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Board Names Hostutler Teacher Of The Year

By Staff | Oct 17, 2012

Pictured is former Short Line School Principal Shane Highley, Wetzel County Teacher of the Year Bill Hostutler, and former Short Line School Assistant Principal Jacqueline D. Jenkins. Hostutler was last year’s music teacher at SLS. (Photo by Lauren Riggs)

At Monday night’s Wetzel County Board of Education meeting, former Short Line School choir teacher Bill Hostutler was recognized as the 2012 Wetzel County Teacher of the Year. Both former SLS Principal Shane Highley and former SLS Assistant Principal Jacqueline Jenkins had nothing but words of praise for their former coworker. Highley stated that, as principal, it was always therapeutic to visit the music room and listen to the students singing; he added that he never had any complaints from students when it came to choir.

In other matters, both Valley High School and SLS both offered annual reports from the Local School Improvement Council to the board.

The SLS choir, directed by new instructor, Crystal Sutton, first gave a performance of Home Sweet Home by Motley Crue. New VHS Principal Jenkins then provided a quick slideshow presentation on VHS’s LSIC Annual Report. Jenkins outlined three areas of main concern at Valley: staff collegiality, students wanting to be at school, and students feeling like what they do makes a difference. Jenkins then described different ways VHS was meeting these needs.

As for staff collegiality, the VHS staff recently attended a staff retreat at Oglebay which outlined team building and Time To Teach training. Jenkins later explained that Time To Teach training teaches students expected behaviors and procedures before teachers require them. Teachers take student issues into consideration when dealing with them.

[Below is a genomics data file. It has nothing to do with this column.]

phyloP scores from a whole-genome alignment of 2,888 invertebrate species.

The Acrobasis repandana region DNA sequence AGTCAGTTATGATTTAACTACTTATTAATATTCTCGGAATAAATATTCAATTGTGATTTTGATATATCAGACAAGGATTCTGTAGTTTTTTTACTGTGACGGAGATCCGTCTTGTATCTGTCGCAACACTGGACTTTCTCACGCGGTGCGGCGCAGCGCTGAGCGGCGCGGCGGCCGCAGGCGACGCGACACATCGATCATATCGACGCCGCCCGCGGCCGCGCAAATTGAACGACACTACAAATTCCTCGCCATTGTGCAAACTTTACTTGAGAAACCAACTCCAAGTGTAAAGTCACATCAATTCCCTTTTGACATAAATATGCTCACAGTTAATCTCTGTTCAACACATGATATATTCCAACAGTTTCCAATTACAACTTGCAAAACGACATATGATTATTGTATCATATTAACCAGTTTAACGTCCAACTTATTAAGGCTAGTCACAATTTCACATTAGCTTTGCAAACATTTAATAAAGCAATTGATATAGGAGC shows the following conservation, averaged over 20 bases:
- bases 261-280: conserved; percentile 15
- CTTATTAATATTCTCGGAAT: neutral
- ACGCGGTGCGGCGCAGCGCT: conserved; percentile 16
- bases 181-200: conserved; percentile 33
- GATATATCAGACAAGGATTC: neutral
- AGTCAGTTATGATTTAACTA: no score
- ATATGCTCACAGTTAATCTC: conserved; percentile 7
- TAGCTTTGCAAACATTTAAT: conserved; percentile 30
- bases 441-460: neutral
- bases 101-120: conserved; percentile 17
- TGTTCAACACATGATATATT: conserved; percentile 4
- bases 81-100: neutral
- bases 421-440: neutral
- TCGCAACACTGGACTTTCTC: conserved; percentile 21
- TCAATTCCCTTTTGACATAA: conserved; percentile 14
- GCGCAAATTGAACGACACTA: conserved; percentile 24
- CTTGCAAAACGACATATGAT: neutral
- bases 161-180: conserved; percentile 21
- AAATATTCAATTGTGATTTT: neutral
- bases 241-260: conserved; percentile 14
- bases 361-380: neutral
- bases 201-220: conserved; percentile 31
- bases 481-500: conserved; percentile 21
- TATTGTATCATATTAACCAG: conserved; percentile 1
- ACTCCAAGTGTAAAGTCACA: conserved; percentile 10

As for students wanting to be at school, Jenkins reported that on the first day of school, VHS had a “red carpet welcome.” Students walked across a red carpet surrounded by their teachers.

Another change on the first day was the listing of rules. VHS broke up the schedule, and instead of having a day full of rules, a comedian was introduced to entertain and encourage students on their first day. Rules were then given across a span of several days, which would overwhelm students less as well as allow staff to cover each rule more thoroughly.

Other ways of promoting students wanting to be at school including visual recognition of student achievement, more focus on clubs, and student commitment to graduation.

As for making students feel like they are making a difference, Jenkins stated that VHS is implementing community service work at the football field. Also, the FFA participates in beautification projects around the school. Other clubs also participate in displays and demonstrations, such as the new Trout in the Classroom implementation at VHS, as well as the Outdoor Club encouraging parental involvement.

As for WesTest 2 scores, Jenkins stated that VHS did make Annual Yearly Progress by safe harbor. Sophomores made a 14 percent gain in reading/language arts and a five percent gain in biology. Juniors made a six percent gain in mathematics, a 12 percent gain in reading/language arts, a five percent gain in history, and 70 percent of students taking the chemistry test achieved mastery. The state average for mastery was 52 percent.

Jenkins then described the long term goals at VHS. She stated she would like to increase half-time reading/language art and history teachers to full time, which would provide more options for Honors and AP Level courses with an actual teacher present, rather than through a virtual program.